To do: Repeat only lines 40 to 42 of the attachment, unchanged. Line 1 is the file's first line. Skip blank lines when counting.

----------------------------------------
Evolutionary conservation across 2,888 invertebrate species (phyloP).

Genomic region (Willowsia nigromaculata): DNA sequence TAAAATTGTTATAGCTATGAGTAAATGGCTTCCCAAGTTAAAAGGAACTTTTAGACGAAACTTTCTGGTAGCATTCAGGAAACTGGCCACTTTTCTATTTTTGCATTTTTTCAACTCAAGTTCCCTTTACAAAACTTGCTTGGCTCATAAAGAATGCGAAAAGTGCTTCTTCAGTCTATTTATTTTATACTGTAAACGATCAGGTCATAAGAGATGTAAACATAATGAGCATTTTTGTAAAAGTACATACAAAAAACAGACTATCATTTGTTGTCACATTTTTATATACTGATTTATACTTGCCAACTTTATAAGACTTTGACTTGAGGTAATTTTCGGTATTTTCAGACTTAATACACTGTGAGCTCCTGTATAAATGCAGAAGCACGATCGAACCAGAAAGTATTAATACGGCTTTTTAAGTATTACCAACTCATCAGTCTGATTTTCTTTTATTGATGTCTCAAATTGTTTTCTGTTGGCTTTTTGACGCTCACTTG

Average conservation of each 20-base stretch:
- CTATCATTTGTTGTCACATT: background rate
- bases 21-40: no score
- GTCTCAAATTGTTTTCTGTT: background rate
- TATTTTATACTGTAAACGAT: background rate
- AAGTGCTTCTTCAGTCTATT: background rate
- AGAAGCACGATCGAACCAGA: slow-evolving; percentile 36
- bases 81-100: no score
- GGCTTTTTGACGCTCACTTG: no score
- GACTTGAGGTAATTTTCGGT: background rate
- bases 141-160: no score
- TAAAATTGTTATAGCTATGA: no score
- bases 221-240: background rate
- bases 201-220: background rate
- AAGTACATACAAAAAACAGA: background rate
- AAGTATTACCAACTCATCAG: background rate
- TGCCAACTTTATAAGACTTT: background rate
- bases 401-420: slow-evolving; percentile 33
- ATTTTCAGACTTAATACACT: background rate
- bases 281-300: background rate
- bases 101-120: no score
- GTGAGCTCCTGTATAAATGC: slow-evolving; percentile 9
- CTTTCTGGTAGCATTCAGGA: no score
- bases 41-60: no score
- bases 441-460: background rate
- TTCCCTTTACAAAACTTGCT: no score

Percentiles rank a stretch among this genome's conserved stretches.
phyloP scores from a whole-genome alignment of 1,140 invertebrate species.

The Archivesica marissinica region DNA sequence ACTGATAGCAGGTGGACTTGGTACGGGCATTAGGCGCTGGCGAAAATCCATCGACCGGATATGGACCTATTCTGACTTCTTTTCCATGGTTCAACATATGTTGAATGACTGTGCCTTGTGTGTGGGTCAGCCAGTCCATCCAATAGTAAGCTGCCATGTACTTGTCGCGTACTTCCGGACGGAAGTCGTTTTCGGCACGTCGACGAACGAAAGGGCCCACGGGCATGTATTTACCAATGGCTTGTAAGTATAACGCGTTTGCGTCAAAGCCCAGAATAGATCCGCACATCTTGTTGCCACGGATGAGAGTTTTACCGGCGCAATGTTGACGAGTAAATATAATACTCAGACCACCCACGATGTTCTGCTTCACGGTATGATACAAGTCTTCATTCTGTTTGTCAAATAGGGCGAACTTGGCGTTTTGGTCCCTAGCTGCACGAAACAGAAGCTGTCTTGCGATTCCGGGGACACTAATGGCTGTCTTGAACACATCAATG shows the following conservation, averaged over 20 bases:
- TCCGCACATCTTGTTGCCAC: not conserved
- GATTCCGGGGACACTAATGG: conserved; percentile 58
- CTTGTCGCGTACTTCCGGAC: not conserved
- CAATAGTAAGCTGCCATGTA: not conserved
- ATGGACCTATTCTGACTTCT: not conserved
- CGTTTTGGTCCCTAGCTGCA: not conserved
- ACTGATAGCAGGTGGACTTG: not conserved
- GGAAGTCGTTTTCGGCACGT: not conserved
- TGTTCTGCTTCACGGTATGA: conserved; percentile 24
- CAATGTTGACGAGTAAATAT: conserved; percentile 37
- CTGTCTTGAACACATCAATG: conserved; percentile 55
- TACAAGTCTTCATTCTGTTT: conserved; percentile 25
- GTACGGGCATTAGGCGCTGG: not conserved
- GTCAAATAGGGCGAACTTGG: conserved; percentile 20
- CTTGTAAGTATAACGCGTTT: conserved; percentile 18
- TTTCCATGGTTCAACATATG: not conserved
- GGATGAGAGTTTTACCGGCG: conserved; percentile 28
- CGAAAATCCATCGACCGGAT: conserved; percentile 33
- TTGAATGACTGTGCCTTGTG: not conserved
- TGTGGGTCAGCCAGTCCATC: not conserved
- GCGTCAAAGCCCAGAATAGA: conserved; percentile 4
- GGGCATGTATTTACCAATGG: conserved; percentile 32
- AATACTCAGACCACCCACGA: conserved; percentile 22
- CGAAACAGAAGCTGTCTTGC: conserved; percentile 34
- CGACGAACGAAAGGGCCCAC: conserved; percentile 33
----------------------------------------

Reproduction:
- TGTTCTGCTTCACGGTATGA: conserved; percentile 24
- CAATGTTGACGAGTAAATAT: conserved; percentile 37
- CTGTCTTGAACACATCAATG: conserved; percentile 55